Republican Rep. David Schweikert agreed to pay a $50,000 fine, accept a formal reprimand, and admit to 11 different violations of congressional rules and campaign finance laws in a deal with the bipartisan House Ethics Committee to conclude its two-year-long investigation of the congressman. But while the matter may now officially be closed, Schweikert's already uncertain political future is now only more endangered.
The Ethics Committee's wide-ranging findings fell into four categories: (1) "campaign finance violations and reporting errors"; (2) spending government money to support Schweikert's political campaigns; (3) pressuring government staff to perform campaign work; and (4) Schweikert's "lack of candor and due diligence in the course of the investigation."
A special subcommittee convened to carry out the inquiry determined in its own lengthy report that Schweikert had failed to disclose at least $370,000 in campaign donations, expenditures, and loans between 2010 and 2017, and had used at least $1,500 in campaign funds for "impermissible personal purposes." It also found that Schweikert had falsely claimed he loaned his campaign $100,000 on Christmas Day in 2011, then later made up five fictitious payments to a consulting firm that wound up totaling the same amount in order to get his books to balance.
Why lie like this? At the time, Schweikert was on a collision course with fellow GOP Rep. Ben Quayle, since redistricting made it likely that both would try to seek reelection in the same district. Schweikert had immediately announced his intention to run in the 6th District as soon as new maps were announced in October of 2011, but Quayle dithered, so Schweikert almost certainly inflated his cash-on-hand figures with his fake loan in order to deter Quayle from opposing him. It didn't work, as Quayle eventually decided to go head-to-head with Schweikert, but Schweikert wound up narrowly winning their primary, 51-49.
This sort of scam was in fact an ongoing occurrence, according to the Ethics Committee. Schweikert's chief of staff, Oliver Schwab, regularly made outlays on behalf of the congressman's campaign committee that ultimately totaled $270,000, and Schweikert would delay reimbursing Schwab in order to again pad his cash balance on his fundraising reports. He later would conceal repayments to his aide by listing the recipient as Schwab's consulting company.
It was Schwab's behavior, in fact, that helped spur the investigation that ultimately led to Thursday's settlement. In the fall of 2017, the conservative Washington Examiner published a report alleging that Schwab had taken a trip from D.C. to Arizona for Super Bowl weekend in 2015 that was paid for by taxpayers but included non-official activities, such as a Schweikert fundraiser. The Ethics Committee agreed the use of public funds for this trip was improper, though Schwab had already repaid the U.S. Treasury, leading the panel to conclude that "no further steps are required."
Schwab was also at the center of investigators' findings of improper pressure placed on congressional staff to assist Schweikert's campaigns. The committee determined that Schweikert himself "regularly pressured" Schwab to perform campaign work, especially fundraising, and that Schwab in turn pushed other aides to help raise money. One unnamed former staffer charged that Schwab had told him he "would need to take a 40 percent pay cut and his performance would be judged on fundraising," an accusation Schwab did not deny. Schweikert's "lax oversight" of his own office, said the committee, was a violation of House rules because of the atmosphere it created.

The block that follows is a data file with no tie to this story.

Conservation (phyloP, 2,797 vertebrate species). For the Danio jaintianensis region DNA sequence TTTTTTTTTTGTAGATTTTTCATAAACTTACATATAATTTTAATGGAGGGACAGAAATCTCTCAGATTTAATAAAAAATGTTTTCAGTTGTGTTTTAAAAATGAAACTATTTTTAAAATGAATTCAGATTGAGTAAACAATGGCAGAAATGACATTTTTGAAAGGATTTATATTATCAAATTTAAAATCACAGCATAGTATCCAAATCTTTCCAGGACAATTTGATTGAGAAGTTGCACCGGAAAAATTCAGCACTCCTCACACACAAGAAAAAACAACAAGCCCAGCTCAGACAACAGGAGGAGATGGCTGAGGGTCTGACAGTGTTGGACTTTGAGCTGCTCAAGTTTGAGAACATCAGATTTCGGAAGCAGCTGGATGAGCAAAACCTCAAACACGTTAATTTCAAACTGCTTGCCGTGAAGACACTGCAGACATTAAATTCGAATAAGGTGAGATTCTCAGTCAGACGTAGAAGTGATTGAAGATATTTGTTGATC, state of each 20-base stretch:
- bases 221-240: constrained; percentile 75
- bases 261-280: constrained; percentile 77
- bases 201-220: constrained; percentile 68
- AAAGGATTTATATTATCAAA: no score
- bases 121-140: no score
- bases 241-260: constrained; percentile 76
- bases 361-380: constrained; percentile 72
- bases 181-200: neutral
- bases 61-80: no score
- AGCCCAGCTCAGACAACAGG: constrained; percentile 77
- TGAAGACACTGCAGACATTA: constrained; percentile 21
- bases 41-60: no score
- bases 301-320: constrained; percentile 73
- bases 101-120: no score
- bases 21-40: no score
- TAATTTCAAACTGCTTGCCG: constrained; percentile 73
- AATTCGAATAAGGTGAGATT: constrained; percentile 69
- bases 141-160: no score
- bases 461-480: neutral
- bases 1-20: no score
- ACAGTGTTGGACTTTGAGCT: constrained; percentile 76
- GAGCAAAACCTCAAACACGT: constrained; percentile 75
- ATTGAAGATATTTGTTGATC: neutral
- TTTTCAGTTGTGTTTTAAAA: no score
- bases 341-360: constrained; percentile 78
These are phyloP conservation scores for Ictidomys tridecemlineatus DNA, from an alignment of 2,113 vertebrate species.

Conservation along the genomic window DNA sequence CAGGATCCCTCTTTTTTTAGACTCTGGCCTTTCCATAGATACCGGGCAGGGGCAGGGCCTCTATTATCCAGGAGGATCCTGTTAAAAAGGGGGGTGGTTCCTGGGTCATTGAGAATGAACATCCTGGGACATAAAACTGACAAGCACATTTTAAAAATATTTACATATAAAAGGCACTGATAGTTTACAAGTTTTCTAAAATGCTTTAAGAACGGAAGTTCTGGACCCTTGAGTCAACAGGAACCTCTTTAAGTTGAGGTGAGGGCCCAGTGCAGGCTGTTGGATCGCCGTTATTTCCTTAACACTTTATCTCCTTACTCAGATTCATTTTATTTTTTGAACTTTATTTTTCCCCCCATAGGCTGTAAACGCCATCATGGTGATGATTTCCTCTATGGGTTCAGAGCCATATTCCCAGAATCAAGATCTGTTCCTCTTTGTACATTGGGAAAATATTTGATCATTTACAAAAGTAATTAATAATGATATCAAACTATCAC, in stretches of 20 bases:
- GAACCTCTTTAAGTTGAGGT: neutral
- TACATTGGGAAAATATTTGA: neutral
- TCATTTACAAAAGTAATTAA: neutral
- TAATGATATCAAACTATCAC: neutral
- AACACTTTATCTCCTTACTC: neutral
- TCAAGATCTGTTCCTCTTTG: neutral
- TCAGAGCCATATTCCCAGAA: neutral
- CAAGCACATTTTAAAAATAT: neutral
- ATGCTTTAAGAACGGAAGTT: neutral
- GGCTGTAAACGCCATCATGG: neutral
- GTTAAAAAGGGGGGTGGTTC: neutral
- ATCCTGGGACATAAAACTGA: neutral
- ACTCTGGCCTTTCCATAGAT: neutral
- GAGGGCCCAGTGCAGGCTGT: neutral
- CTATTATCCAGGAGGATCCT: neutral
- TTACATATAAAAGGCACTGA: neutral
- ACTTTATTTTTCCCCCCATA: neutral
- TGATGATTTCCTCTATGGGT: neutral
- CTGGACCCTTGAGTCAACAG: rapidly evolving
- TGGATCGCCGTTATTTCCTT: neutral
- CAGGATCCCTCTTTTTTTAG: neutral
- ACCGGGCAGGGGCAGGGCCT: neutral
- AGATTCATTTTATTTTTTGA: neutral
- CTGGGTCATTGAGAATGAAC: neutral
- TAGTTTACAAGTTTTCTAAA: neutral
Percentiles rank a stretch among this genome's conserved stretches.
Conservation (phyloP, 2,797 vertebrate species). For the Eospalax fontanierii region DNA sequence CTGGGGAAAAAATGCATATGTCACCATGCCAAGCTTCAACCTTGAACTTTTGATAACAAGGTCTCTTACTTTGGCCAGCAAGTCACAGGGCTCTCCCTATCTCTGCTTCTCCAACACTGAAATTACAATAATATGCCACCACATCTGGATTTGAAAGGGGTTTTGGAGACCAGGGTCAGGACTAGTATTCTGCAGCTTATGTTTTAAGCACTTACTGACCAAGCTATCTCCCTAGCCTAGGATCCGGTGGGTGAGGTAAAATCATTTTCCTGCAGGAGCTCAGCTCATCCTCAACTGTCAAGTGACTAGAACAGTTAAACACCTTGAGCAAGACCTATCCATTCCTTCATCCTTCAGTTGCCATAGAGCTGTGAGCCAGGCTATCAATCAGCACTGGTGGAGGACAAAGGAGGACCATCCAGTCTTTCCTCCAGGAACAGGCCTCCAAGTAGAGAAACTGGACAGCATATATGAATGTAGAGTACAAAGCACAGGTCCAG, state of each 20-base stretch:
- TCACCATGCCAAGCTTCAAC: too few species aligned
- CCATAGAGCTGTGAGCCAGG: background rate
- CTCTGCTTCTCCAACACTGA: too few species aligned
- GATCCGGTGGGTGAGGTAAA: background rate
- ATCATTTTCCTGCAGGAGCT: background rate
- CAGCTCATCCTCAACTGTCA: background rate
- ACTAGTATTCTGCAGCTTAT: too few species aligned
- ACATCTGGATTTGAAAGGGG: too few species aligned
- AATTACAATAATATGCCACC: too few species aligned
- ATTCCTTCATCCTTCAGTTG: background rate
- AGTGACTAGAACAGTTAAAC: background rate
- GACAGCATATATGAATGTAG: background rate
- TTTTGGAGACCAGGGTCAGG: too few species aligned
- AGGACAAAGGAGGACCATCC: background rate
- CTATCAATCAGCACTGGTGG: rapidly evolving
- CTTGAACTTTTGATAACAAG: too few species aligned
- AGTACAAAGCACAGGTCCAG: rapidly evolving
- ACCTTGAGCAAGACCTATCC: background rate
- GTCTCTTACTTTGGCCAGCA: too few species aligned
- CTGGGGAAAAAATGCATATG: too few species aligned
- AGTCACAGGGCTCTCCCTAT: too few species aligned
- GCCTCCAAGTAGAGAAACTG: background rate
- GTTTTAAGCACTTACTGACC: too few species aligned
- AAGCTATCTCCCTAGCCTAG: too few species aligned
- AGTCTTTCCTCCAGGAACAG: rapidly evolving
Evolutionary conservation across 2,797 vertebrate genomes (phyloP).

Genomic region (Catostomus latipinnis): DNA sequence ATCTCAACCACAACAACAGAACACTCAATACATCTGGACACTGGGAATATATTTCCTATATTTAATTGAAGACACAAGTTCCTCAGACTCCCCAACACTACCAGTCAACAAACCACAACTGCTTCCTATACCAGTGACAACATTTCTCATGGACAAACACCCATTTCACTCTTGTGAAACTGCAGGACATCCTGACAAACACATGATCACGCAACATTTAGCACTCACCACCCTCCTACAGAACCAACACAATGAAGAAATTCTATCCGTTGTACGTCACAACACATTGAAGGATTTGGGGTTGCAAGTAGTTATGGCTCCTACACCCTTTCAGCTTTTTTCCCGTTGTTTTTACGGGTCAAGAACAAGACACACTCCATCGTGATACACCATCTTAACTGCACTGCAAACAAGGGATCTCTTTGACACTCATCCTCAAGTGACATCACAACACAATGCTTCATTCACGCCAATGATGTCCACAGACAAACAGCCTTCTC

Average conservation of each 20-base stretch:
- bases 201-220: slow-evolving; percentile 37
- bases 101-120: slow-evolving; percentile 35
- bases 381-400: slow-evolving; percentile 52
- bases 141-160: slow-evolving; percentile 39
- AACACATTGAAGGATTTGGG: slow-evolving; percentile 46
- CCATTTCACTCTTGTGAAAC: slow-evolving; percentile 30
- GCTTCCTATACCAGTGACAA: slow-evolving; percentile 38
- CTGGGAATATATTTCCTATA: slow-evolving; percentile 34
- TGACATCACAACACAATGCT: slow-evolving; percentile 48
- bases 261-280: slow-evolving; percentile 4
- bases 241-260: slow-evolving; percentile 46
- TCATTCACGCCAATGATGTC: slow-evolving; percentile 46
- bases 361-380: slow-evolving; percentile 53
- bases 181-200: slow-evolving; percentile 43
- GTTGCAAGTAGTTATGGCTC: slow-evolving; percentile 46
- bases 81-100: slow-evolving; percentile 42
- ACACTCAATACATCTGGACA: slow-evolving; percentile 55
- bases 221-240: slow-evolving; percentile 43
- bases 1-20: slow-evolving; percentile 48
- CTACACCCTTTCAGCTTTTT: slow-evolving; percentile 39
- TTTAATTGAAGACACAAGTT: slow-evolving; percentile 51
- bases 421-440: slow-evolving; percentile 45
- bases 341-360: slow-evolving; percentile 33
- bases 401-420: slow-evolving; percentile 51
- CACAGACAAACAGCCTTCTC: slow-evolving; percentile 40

Schweikert had a similarly laissez-faire attitude about telling the truth during the course of the Ethics Committee's investigation. The subcommittee's report says the congressman made "misleading" statements, took inordinately long to produce documents, and "made statements that could not be reconciled with the evidence" during his interview with investigators, for which he had come "ill-prepared." The full committee's briefer report concluded that Schweikert's dilatory behavior "allowed him to evade the statute of limitations for the most egregious violations of campaign finance laws"—actions that "were themselves sanctionable misconduct."
Perhaps the only good news for Schweikert in all this is that he can finally stop hemorrhaging cash to his attorneys: His campaign had spent at least $1.1 million in legal fees as of mid-July. But now his Democratic opponent in the November general election—likely physician Hiral Tipirneni—will be able to blast out ads reminding voters that their congressman admitted to almost a dozen ethical violation, paid a huge fine, and was formally sanctioned by the House.
And if Tipirneni wins next week's primary, she'll definitely have the funds to do so. While Schweikert's campaign balance stands at a meager $230,000 thanks to all those expensive lawyers, Tipirneni is sitting on a giant stockpile of $1.3 million.
Schweikert is also facing an electorate that's grown increasingly hostile to the GOP: While Mitt Romney carried Arizona's 6th District—well-educated and relatively affluent turf in the Phoenix suburbs—by a hefty 60-39 margin, Donald Trump only won it 52-42, and Republican Martha McSally prevailed just 51-47 in her unsuccessful Senate bid in 2018. Given the district's demographics, it's far more likely than not that this leftward trend is still underway.
It's quite an irony: Schweikert engaged in all of this skulduggery in order to help him win his past elections. Now it can only help him lose his next one.